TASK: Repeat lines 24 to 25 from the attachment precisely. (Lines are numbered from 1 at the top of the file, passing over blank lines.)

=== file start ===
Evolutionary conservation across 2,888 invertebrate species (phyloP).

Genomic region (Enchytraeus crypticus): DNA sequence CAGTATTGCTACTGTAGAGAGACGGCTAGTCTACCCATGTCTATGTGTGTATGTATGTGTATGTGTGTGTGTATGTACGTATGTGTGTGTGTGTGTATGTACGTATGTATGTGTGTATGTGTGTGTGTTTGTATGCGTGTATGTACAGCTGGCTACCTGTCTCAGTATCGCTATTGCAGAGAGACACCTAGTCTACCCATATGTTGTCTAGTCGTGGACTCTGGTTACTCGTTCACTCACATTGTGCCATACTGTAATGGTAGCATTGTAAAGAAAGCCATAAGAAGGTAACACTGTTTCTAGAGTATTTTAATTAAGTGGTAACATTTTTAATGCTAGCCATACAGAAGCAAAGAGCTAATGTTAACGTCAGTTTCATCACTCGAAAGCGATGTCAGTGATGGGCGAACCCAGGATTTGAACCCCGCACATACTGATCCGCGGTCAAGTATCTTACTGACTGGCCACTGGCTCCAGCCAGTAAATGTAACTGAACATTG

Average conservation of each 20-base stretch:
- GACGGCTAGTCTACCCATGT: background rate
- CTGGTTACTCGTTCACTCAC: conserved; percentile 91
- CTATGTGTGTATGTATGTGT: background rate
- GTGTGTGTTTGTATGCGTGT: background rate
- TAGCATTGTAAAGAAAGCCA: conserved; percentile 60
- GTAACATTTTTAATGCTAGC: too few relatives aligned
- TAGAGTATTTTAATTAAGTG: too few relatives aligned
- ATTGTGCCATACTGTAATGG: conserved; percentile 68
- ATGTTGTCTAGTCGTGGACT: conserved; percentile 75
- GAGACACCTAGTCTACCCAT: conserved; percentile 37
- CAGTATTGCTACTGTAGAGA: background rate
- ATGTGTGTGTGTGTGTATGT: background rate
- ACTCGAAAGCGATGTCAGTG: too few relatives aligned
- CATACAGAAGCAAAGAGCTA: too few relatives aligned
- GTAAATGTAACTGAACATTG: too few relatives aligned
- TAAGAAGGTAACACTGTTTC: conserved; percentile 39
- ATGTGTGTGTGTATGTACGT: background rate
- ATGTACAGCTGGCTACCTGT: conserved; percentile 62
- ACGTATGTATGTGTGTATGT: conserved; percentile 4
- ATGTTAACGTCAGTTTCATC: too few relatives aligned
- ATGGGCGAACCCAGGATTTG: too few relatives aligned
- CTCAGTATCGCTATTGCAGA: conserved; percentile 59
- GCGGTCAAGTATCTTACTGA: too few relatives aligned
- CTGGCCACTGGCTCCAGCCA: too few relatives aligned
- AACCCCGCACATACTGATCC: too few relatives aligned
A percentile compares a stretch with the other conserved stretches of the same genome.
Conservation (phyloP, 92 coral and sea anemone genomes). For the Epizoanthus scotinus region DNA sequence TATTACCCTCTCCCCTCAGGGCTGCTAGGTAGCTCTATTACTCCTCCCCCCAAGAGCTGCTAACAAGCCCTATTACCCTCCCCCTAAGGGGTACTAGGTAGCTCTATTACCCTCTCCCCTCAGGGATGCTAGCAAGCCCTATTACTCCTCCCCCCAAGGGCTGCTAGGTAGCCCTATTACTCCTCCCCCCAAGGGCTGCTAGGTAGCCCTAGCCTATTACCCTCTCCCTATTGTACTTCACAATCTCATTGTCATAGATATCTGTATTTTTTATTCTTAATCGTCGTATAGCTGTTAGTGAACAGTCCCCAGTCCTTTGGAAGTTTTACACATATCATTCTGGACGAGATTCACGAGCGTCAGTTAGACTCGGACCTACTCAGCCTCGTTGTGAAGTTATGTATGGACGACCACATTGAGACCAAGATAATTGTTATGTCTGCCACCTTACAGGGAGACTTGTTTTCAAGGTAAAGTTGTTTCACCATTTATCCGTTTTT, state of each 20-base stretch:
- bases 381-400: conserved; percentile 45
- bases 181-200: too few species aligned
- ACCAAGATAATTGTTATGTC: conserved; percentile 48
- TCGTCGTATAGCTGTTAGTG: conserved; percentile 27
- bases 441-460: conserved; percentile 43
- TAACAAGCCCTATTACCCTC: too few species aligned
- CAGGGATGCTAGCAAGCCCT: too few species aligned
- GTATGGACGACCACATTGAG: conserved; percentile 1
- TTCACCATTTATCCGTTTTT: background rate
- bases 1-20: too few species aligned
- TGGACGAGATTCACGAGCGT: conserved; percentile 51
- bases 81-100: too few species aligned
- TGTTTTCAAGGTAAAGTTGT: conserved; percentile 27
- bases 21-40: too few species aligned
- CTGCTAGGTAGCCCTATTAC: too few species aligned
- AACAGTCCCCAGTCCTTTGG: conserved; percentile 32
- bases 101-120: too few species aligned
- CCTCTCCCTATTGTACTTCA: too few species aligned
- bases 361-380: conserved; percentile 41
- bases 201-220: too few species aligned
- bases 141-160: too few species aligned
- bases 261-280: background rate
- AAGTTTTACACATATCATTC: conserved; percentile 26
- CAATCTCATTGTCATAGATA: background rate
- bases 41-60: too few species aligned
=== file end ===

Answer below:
- ATGGGCGAACCCAGGATTTG: too few relatives aligned
- CTCAGTATCGCTATTGCAGA: conserved; percentile 59